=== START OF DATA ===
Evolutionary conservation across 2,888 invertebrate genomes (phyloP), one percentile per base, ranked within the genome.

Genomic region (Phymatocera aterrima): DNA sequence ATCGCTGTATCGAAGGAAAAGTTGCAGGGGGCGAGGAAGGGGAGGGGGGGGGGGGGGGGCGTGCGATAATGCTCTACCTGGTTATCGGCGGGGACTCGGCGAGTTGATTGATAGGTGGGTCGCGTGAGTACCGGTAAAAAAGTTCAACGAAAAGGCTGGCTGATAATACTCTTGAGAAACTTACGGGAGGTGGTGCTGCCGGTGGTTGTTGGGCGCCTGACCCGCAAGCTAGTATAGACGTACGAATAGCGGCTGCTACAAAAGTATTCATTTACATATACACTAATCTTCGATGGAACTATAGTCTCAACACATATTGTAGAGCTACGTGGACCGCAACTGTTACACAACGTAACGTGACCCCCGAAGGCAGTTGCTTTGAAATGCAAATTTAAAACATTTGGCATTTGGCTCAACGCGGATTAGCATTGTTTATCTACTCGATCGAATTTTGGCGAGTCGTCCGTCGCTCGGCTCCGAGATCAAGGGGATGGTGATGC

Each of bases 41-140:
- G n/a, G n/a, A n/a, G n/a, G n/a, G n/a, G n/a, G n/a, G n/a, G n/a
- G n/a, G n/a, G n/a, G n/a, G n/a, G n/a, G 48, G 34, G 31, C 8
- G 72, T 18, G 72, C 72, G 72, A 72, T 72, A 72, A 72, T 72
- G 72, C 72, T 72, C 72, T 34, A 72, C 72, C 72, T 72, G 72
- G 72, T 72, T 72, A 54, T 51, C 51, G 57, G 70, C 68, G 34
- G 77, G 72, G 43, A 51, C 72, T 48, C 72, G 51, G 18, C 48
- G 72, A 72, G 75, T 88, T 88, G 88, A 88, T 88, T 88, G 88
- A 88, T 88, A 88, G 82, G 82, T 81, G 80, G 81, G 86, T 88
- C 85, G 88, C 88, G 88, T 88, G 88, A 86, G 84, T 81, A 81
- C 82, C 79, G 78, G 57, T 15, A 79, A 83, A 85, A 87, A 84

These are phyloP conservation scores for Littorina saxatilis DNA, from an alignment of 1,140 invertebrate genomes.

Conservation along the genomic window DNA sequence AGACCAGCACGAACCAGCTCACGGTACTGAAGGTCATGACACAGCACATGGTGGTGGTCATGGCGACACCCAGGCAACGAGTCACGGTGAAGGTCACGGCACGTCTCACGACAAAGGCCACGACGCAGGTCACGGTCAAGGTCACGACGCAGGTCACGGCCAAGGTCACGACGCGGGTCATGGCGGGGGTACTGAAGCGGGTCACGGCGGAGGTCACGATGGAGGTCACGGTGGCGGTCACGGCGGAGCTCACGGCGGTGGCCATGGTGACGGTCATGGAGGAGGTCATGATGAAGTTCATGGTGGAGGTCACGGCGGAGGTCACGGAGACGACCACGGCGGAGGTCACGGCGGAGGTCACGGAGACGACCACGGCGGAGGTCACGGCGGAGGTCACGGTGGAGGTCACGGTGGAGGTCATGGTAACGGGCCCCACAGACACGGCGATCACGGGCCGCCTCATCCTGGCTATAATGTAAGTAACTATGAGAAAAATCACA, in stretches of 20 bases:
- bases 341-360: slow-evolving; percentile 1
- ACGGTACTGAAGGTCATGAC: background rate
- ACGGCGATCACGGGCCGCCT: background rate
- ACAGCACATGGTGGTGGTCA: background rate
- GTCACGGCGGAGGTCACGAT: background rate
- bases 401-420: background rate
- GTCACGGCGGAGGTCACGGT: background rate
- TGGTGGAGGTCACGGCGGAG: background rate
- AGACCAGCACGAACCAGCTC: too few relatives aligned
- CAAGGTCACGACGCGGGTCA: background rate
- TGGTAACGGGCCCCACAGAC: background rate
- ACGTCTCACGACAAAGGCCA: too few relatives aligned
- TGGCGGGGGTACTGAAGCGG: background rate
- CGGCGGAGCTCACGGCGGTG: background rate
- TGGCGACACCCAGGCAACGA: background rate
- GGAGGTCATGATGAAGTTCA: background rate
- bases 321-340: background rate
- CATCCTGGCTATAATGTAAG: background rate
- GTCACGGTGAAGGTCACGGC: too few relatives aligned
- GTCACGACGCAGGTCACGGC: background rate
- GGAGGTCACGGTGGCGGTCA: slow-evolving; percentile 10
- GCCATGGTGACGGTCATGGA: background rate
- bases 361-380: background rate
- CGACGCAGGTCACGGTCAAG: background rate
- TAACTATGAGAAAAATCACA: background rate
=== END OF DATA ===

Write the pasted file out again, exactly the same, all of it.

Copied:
Evolutionary conservation across 2,888 invertebrate genomes (phyloP), one percentile per base, ranked within the genome.

Genomic region (Phymatocera aterrima): DNA sequence ATCGCTGTATCGAAGGAAAAGTTGCAGGGGGCGAGGAAGGGGAGGGGGGGGGGGGGGGGCGTGCGATAATGCTCTACCTGGTTATCGGCGGGGACTCGGCGAGTTGATTGATAGGTGGGTCGCGTGAGTACCGGTAAAAAAGTTCAACGAAAAGGCTGGCTGATAATACTCTTGAGAAACTTACGGGAGGTGGTGCTGCCGGTGGTTGTTGGGCGCCTGACCCGCAAGCTAGTATAGACGTACGAATAGCGGCTGCTACAAAAGTATTCATTTACATATACACTAATCTTCGATGGAACTATAGTCTCAACACATATTGTAGAGCTACGTGGACCGCAACTGTTACACAACGTAACGTGACCCCCGAAGGCAGTTGCTTTGAAATGCAAATTTAAAACATTTGGCATTTGGCTCAACGCGGATTAGCATTGTTTATCTACTCGATCGAATTTTGGCGAGTCGTCCGTCGCTCGGCTCCGAGATCAAGGGGATGGTGATGC

Each of bases 41-140:
- G n/a, G n/a, A n/a, G n/a, G n/a, G n/a, G n/a, G n/a, G n/a, G n/a
- G n/a, G n/a, G n/a, G n/a, G n/a, G n/a, G 48, G 34, G 31, C 8
- G 72, T 18, G 72, C 72, G 72, A 72, T 72, A 72, A 72, T 72
- G 72, C 72, T 72, C 72, T 34, A 72, C 72, C 72, T 72, G 72
- G 72, T 72, T 72, A 54, T 51, C 51, G 57, G 70, C 68, G 34
- G 77, G 72, G 43, A 51, C 72, T 48, C 72, G 51, G 18, C 48
- G 72, A 72, G 75, T 88, T 88, G 88, A 88, T 88, T 88, G 88
- A 88, T 88, A 88, G 82, G 82, T 81, G 80, G 81, G 86, T 88
- C 85, G 88, C 88, G 88, T 88, G 88, A 86, G 84, T 81, A 81
- C 82, C 79, G 78, G 57, T 15, A 79, A 83, A 85, A 87, A 84

These are phyloP conservation scores for Littorina saxatilis DNA, from an alignment of 1,140 invertebrate genomes.

Conservation along the genomic window DNA sequence AGACCAGCACGAACCAGCTCACGGTACTGAAGGTCATGACACAGCACATGGTGGTGGTCATGGCGACACCCAGGCAACGAGTCACGGTGAAGGTCACGGCACGTCTCACGACAAAGGCCACGACGCAGGTCACGGTCAAGGTCACGACGCAGGTCACGGCCAAGGTCACGACGCGGGTCATGGCGGGGGTACTGAAGCGGGTCACGGCGGAGGTCACGATGGAGGTCACGGTGGCGGTCACGGCGGAGCTCACGGCGGTGGCCATGGTGACGGTCATGGAGGAGGTCATGATGAAGTTCATGGTGGAGGTCACGGCGGAGGTCACGGAGACGACCACGGCGGAGGTCACGGCGGAGGTCACGGAGACGACCACGGCGGAGGTCACGGCGGAGGTCACGGTGGAGGTCACGGTGGAGGTCATGGTAACGGGCCCCACAGACACGGCGATCACGGGCCGCCTCATCCTGGCTATAATGTAAGTAACTATGAGAAAAATCACA, in stretches of 20 bases:
- bases 341-360: slow-evolving; percentile 1
- ACGGTACTGAAGGTCATGAC: background rate
- ACGGCGATCACGGGCCGCCT: background rate
- ACAGCACATGGTGGTGGTCA: background rate
- GTCACGGCGGAGGTCACGAT: background rate
- bases 401-420: background rate
- GTCACGGCGGAGGTCACGGT: background rate
- TGGTGGAGGTCACGGCGGAG: background rate
- AGACCAGCACGAACCAGCTC: too few relatives aligned
- CAAGGTCACGACGCGGGTCA: background rate
- TGGTAACGGGCCCCACAGAC: background rate
- ACGTCTCACGACAAAGGCCA: too few relatives aligned
- TGGCGGGGGTACTGAAGCGG: background rate
- CGGCGGAGCTCACGGCGGTG: background rate
- TGGCGACACCCAGGCAACGA: background rate
- GGAGGTCATGATGAAGTTCA: background rate
- bases 321-340: background rate
- CATCCTGGCTATAATGTAAG: background rate
- GTCACGGTGAAGGTCACGGC: too few relatives aligned
- GTCACGACGCAGGTCACGGC: background rate
- GGAGGTCACGGTGGCGGTCA: slow-evolving; percentile 10
- GCCATGGTGACGGTCATGGA: background rate
- bases 361-380: background rate
- CGACGCAGGTCACGGTCAAG: background rate
- TAACTATGAGAAAAATCACA: background rate